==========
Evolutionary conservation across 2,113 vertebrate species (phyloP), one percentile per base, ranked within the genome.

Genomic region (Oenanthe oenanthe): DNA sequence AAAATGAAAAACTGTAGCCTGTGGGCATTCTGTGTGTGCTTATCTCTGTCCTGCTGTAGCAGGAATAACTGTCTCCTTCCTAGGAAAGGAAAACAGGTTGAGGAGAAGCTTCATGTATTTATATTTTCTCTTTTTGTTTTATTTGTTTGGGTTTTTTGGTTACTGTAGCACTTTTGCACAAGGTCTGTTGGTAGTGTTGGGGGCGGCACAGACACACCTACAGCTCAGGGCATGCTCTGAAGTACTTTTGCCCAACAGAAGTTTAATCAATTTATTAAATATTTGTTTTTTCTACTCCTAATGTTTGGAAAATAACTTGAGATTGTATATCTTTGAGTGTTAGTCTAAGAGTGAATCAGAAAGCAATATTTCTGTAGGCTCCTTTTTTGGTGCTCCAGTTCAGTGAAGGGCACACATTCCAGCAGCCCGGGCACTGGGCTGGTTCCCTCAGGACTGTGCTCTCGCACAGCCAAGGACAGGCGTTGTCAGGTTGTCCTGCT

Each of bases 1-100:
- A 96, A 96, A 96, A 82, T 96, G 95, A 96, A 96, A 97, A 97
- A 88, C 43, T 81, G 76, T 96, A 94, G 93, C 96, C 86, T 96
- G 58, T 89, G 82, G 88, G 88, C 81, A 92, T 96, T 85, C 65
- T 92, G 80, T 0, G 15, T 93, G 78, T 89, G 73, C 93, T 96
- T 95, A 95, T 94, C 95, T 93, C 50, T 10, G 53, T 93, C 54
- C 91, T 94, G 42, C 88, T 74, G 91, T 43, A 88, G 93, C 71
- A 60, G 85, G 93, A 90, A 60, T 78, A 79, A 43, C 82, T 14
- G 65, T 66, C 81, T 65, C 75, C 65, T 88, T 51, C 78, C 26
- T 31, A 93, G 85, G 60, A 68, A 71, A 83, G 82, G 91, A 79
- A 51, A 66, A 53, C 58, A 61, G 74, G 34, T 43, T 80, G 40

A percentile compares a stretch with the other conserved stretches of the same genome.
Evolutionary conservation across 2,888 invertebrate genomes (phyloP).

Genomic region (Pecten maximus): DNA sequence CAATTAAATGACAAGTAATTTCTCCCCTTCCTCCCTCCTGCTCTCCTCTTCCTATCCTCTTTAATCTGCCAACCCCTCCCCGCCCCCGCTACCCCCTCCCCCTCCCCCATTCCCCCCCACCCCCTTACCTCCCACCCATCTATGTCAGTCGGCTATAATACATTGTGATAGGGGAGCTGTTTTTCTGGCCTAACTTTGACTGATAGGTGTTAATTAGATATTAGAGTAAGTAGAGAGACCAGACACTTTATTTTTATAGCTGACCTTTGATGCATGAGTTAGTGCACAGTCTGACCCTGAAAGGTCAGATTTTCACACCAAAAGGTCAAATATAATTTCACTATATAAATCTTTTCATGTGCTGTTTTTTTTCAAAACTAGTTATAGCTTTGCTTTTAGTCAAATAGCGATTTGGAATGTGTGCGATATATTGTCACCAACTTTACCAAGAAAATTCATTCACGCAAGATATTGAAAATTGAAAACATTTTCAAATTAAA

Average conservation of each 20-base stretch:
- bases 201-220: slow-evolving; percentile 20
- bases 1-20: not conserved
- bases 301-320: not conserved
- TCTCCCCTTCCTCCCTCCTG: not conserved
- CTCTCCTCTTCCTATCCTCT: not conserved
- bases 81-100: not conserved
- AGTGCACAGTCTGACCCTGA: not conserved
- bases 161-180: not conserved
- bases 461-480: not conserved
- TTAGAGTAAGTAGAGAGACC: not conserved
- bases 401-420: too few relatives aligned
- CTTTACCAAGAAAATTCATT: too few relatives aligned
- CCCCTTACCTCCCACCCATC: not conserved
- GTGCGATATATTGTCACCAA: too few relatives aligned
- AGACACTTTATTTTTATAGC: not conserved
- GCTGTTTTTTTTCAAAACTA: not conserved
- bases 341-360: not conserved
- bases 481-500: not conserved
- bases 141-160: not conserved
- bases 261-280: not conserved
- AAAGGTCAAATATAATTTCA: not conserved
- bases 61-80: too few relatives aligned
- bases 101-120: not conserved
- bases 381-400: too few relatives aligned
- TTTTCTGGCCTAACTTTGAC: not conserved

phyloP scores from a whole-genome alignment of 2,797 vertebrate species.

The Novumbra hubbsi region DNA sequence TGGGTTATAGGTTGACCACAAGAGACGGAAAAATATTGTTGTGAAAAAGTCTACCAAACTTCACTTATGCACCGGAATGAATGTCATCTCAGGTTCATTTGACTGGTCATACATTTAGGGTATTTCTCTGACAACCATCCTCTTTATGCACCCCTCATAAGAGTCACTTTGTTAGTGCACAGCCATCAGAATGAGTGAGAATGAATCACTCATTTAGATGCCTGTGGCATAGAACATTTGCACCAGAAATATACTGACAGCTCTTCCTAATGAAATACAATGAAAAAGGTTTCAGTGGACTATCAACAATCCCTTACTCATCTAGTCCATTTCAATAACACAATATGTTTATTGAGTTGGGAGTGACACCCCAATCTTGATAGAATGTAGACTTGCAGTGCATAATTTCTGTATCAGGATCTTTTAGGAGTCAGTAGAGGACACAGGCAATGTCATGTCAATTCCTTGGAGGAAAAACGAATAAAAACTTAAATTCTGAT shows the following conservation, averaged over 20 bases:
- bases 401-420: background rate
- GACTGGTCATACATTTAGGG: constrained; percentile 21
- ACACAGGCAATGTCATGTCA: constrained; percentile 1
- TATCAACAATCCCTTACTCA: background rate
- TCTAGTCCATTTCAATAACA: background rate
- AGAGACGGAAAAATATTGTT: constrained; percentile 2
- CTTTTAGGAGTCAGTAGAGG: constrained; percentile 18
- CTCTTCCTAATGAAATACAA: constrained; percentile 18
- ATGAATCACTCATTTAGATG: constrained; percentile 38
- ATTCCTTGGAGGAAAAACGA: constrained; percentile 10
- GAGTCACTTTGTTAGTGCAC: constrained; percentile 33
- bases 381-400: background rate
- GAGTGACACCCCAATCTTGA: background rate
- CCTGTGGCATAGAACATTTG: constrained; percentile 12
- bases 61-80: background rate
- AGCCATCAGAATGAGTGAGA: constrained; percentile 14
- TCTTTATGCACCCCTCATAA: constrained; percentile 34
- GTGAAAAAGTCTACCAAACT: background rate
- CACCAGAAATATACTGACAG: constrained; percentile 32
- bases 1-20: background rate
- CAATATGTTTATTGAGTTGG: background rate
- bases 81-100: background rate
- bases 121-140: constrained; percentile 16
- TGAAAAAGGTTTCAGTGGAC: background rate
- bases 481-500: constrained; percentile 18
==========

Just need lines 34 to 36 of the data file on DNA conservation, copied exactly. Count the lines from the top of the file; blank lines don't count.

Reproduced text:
- bases 341-360: not conserved
- bases 481-500: not conserved
- bases 141-160: not conserved